Conclusions of yesterday's Congress Drama

The House of Representatives eventually got around to passing the American Taxpayer Relief Act of 2012.  According to Wikipedia, as of right now it's not been signed:

The American Taxpayer Relief Act of 2012 (H.R. 8) was passed by the United States Congress on January 1, 2013, and is expected to be signed into law by President Barack Obama.

Late last night, I remembered hearing somewhere (regrettably I can't remember the source) that it was reasonable to expect that congress would pass the bill at the last second.  The reason is that while no congressperson had anything to gain by passing it (a recession isn't good for anyone, and everyone agreed that's what would happen), it was also true that no congressperson had anything to gain by compromising in advance.

In the video I posted by John Green yesterday, he points out that, due to gerrymandering, the only real competition most congresspeople face is from other members of their own party, who present themselves as more extreme, and therefore more loyal, in their adherence to party dogma.  So congresspeople who hope to keep their careers need to seem as uncooperative as possible, and congresspeople who also want to do their jobs have to walk a fine line, avoiding ever appearing to compromise while actually compromising as much as possible (compromise being the essential function of a smooth-running democratic process).

This all reminds me of the second paragraph of George Orwell's essay, Politics and the English Language:

Now, it is clear that the decline of a language must ultimately have political and economic causes: it is not due simply to the bad influence of this or that individual writer. But an effect can become a cause, reinforcing the original cause and producing the same effect in an intensified form, and so on indefinitely. A man may take to drink because he feels himself to be a failure, and then fail all the more completely because he drinks. It is rather the same thing that is happening to the English language. It becomes ugly and inaccurate because our thoughts are foolish, but the slovenliness of our language makes it easier for us to have foolish thoughts. The point is that the process is reversible.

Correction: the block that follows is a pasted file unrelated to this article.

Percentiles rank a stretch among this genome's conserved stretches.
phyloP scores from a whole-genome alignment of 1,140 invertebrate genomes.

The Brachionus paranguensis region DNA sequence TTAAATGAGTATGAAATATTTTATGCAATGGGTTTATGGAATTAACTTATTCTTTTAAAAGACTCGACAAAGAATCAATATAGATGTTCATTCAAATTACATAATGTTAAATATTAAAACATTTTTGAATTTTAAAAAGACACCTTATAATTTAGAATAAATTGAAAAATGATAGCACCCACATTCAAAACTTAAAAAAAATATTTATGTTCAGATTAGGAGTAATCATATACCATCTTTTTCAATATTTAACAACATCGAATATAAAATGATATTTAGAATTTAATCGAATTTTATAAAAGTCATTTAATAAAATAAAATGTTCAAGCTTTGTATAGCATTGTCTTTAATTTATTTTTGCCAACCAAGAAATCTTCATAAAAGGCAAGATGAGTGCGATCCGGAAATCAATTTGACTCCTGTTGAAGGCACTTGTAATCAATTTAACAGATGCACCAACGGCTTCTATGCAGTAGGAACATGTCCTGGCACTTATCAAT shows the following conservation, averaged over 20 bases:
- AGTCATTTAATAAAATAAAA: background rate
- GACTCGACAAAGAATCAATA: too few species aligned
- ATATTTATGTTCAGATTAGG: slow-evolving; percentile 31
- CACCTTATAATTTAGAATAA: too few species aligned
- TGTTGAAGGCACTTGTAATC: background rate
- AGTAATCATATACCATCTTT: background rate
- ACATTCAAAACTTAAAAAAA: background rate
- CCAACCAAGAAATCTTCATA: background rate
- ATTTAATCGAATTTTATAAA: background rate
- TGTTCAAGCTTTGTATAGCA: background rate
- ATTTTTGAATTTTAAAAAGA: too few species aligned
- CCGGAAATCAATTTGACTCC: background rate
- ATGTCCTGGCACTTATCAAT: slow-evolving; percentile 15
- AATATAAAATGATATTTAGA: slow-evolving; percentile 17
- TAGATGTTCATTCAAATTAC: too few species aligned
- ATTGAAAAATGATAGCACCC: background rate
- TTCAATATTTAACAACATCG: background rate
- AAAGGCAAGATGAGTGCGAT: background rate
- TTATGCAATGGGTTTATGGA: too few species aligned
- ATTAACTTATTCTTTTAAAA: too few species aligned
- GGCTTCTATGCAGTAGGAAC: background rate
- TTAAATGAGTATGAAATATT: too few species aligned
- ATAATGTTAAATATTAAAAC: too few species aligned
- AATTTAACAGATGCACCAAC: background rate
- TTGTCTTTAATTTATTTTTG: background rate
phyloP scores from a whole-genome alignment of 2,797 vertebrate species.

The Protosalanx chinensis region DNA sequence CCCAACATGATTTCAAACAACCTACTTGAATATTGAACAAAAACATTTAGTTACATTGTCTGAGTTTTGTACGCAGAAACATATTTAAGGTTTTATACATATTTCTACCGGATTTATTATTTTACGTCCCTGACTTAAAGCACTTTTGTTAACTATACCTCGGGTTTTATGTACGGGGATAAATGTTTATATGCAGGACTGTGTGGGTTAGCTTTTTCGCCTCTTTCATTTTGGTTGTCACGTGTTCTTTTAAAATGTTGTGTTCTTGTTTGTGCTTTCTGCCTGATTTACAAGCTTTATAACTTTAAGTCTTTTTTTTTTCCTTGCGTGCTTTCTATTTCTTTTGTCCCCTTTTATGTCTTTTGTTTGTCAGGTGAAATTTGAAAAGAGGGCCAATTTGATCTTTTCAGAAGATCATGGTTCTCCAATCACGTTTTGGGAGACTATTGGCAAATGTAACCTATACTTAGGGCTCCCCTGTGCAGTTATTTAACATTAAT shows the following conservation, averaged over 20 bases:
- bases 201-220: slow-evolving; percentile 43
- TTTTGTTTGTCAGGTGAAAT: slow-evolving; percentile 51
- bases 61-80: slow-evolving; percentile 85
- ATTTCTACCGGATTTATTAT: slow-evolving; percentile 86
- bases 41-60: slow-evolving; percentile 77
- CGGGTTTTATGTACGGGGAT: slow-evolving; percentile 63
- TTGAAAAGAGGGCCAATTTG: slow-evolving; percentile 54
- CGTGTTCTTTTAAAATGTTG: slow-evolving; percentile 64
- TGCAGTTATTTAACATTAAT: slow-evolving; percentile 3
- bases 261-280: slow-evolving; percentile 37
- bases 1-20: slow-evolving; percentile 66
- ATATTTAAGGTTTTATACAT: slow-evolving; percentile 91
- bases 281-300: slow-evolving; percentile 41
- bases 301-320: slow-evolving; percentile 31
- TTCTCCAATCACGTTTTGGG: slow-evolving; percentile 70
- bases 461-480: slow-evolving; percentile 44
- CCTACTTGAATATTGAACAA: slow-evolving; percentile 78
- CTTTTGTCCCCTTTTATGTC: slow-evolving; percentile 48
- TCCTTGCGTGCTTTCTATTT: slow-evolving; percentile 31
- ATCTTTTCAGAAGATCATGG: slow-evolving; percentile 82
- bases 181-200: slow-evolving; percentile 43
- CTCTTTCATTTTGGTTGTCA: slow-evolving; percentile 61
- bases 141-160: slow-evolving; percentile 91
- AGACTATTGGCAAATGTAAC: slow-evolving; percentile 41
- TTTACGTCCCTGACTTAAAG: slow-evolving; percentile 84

I quote it, even though it's not quite as much about politics as it is about language, because Orwell expresses very clearly the point: that the American people have become polarized and unsophisticated, and the United States government has become polarized and unsophisticated.  The reason this has happened is complicated, and it can't be pinned down to one or the other group failing in their responsibility -- and there are other players, as well, including the failure of the media, of the courts, of academics, and so on.

But a polarized populace elects a polarized government, and a polarized government encourages a polarized populace.

But, as Orwell says, the point is that the process is reversible.  It really, honestly, comes down to a number of bad habits, which, when applied every day by every citizen and every politician to every decision, creates and perpetuates a failing state.

I encourage you to read Politics and the English Language, because lazy and ambiguous use of language is one of the bad habits that politicians, journalists, and people are particularly prone.  Read it, and think about words like terrorism, socialism, liberal, conservative, corrupt, and so on.  Here's the link again

Some of the other bad habits:  binary thinking, over-simplified economics, failure to engage with local politics, and  a fatalistic attitude towards large problems.  The biggest bad habit, though, is the attitude that politeness and compromise are forms of hypocrisy, which leads us to choose, frequently, worst-case scenarios over bad-but-not-awful scenarios.  I often see people argue in against any given system because they call it inefficient, or insufficient, or impractical.  Those criticisms are usually true.  But when the alternative is something even more inefficient, insufficient, and impractical, those criticisms are also entirely missing the point.

Hopefully, the next batch of congress we get will be a lot better at doing their goddamn jobs, but we can help by making an effort to be more reasonable and less extremist.

It would also really help if we could redraw the district borders for non-political divisions.